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Ways to Help the Bobwhite Quail Using Fire, Herbicides and Longleaf Pine Plantings and Protecting the Red-Cockaded Woodpecker

To Help the Bobwhite, Help the Red-cockaded Woodpecker

Click to enlargeEditor’s Note: Since 1950, the South has lost most of its quail population, and as it seems, the red-cockaded woodpecker may play a major role in restoring the quail. Without the need to protect the habitat of the red-cockaded woodpecker, we might have seen the almost-total elimination of the bobwhite quail in the state. To learn more about this relationship between the bobwhite and the red-cockaded woodpecker, I talked with Stan Stewart, a wildlife biologist for the State of Alabama who’s currently working on quail restoration and technical assistance. I also interviewed Eric Spadgenske of Birmingham, Ala., a private-lands biologist for the U.S. Fish and Wildlife Service (USFWS), who has focused much of his work on the restoration of the red-cockaded woodpecker and the bobwhite quail.

The Red-Cockaded Woodpecker:
A red-cockaded woodpecker only has a little red feather when it raises the comb on the top of its head. Most of us never have seen a red-cockaded woodpecker, and if we do see one, we probably won’t recognize the bird. However, because of this bird’s threatened habitat, the U.S. Forest Service and the U.S. FishClick to enlarge and Wildlife Service (USFWS) have worked diligently to help keep this bird from becoming extinct. “In Arkansas 50,000 acres and more in the next two decades are being designated to be restored as habitat for the red-cockaded woodpecker,” Stewart explains. “There have been some very-good quail responses documented in these areas where the red-cockaded woodpecker habitat is being restored. Therefore, as biologists and groups designate more lands for restoration for the red-cockaded woodpecker, they also will create more habitat for quail.”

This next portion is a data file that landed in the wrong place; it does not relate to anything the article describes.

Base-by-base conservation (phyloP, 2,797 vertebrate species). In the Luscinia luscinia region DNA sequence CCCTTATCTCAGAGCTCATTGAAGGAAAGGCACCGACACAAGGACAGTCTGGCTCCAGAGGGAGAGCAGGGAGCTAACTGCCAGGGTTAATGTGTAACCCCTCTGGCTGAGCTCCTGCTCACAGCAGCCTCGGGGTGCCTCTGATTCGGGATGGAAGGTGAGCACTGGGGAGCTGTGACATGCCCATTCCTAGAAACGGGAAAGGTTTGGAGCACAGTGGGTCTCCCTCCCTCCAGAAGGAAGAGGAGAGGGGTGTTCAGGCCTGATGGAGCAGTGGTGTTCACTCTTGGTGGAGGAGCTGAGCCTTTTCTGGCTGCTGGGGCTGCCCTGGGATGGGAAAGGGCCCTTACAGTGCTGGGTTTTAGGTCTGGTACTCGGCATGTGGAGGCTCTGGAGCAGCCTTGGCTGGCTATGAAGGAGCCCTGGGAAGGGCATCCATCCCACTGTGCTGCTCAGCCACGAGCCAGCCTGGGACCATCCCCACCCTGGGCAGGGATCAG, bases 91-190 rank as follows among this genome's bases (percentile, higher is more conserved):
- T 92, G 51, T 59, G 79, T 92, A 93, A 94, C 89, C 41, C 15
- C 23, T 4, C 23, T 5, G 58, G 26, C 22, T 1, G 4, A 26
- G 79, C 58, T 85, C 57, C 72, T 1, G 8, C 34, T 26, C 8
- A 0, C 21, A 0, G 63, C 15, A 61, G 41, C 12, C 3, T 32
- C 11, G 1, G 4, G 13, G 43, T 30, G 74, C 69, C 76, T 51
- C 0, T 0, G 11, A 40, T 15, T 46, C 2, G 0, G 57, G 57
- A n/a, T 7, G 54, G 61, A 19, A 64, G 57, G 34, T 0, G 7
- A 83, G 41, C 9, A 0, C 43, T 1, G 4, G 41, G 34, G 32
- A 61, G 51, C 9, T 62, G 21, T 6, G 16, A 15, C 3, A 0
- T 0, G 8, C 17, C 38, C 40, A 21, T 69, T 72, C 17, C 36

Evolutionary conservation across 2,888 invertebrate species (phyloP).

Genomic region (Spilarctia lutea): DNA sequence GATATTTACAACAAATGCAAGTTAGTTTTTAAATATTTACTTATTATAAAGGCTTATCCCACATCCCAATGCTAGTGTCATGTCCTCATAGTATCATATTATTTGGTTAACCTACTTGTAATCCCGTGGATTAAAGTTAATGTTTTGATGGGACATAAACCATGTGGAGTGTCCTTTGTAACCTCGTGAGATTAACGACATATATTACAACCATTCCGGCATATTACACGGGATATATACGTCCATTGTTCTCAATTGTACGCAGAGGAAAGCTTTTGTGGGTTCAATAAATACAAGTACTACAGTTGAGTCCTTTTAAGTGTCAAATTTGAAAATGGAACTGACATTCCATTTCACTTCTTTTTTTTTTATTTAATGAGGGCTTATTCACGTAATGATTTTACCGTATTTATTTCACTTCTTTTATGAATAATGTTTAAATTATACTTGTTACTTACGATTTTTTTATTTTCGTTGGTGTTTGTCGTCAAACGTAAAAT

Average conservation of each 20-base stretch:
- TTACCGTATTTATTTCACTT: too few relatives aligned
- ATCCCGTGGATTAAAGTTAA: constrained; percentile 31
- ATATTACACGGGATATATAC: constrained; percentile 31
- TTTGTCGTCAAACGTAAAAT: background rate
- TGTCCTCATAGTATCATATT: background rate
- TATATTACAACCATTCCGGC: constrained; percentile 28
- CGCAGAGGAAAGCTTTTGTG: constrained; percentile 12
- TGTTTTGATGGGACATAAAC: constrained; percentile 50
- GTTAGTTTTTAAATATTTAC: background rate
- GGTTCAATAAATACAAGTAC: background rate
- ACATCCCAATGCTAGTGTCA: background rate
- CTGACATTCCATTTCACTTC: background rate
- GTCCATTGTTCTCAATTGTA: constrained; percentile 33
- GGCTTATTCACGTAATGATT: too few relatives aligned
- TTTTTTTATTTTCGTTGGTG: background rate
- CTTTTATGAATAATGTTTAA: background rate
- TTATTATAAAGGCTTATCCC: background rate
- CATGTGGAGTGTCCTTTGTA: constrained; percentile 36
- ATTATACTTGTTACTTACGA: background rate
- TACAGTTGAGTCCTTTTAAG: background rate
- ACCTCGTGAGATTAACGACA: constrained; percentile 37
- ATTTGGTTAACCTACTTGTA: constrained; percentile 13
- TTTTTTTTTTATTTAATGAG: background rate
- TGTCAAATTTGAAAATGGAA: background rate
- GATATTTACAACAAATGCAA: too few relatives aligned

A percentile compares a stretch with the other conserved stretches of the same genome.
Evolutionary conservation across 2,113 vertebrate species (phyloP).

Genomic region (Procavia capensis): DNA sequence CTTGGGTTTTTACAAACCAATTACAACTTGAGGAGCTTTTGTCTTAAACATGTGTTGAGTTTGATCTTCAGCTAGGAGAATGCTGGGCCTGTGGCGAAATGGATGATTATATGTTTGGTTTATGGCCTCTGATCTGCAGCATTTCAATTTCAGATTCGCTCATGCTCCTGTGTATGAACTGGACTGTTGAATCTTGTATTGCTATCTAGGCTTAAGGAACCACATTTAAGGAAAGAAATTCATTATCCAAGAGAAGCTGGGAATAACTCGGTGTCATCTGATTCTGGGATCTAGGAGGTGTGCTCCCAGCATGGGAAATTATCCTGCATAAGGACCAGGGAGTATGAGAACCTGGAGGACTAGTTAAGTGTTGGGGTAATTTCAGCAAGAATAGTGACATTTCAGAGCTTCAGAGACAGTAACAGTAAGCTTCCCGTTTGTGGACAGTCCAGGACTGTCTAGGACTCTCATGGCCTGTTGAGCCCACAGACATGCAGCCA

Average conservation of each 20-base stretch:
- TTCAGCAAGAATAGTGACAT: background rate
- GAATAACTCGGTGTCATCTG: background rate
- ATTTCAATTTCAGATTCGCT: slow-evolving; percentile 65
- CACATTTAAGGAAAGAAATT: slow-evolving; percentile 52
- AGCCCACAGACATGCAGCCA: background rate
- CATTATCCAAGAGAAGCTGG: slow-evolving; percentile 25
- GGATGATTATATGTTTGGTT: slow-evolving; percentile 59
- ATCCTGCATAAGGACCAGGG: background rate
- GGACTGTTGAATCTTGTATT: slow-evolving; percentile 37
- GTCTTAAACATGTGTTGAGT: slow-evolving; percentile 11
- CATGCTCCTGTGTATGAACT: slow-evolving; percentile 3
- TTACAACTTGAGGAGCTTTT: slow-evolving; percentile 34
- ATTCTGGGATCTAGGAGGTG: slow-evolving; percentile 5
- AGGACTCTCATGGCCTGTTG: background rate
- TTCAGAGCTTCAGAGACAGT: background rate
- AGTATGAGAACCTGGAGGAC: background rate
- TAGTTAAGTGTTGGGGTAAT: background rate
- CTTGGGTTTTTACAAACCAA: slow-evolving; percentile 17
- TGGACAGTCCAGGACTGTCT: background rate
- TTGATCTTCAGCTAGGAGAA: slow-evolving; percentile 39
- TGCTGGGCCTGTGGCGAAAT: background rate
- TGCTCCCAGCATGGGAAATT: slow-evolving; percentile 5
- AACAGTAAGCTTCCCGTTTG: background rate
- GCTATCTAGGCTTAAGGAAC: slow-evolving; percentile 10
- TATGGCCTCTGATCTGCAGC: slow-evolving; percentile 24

According to Eric Spadgenske, “Both the bobwhite and the red-cockaded woodpecker prefer open, park-like habitats and thrive in mature, open pine forests with an herbaceous understory. The red-cockaded woodpecker is more closely tied to the old-growth pine conditions with a diverse understory, while the bobwhite is not so much dependent upon the trees, but rather on the understory vegetation. Both habitat types are dependent upon frequent, low-intensity disturbance – primarily fire. The importance of fire in these systems cannot be overstated. Both the bobwhite and the red-cockaded woodpecker suffered over nearly a century of habitat loss and fragmentation that continues today in many quarters. Click to enlarge

“Traditionally, the red-cockaded woodpecker has been considered an enemy of private property rights, and therefore was intentionally managed against. Landowners were reluctant to mange for open, mature pine stands for fear that the red-cockaded woodpecker might move in and begin a complex regulatory cycle that would limit their land-management options. With the advent of Safe Harbor, a USFWS program that provides regulatory assurances to private landowners, the red-cockaded woodpecker has begun establishing a new image. In fact, Click to enlargeSafe Harbor has been most popular among landowners interested in restoring habitat for northern bobwhites. With these regulatory assurances, landowners have been much more open to the possibility of red-cockaded woodpeckers moving onto their properties. This freedom allows landowners the flexibility to manage for open, mature woodlands that will benefit both the northern bobwhite and the red-cockaded woodpecker without the fear of increased government restrictions. Ultimately, the recovery of the red-cockaded woodpecker and the northern bobwhite are so closely intertwined that the next heyday for quail hunting will also be a victory for this woodpecker’s recovery.”

Without the undertaking of drastic measures, quail numbers in the South will continue to decline. However, with the restoration of lands for the red-cockaded woodpecker and the longleaf pine, the South’s declining quail population does have a glimmer of hope. At you’ll find a printer-friendly quail-management publication online that show the requirements necessary to help bring the bobwhite quail back to your land. You can also call Quail Unlimited at (803) 637-5731, or visit for more information.

Check back each day this week for more about "Ways to Help the Bobwhite Quail Using Fire, Herbicides and Longleaf Pine Plantings and Protecting the Red-Cockaded Woodpecker"

Day 1: How Burning Forests Can Help Quail
Day 2: How Using an Herbicide Can Help the Bobwhite
Day 3: Ways to Help the Landowner Have More Quail
Day 4: Who’s Doing Something to Save the Bobwhite?
Day 5: To Help the Bobwhite, Help the Red-cockaded Woodpecker


Entry 495, Day 5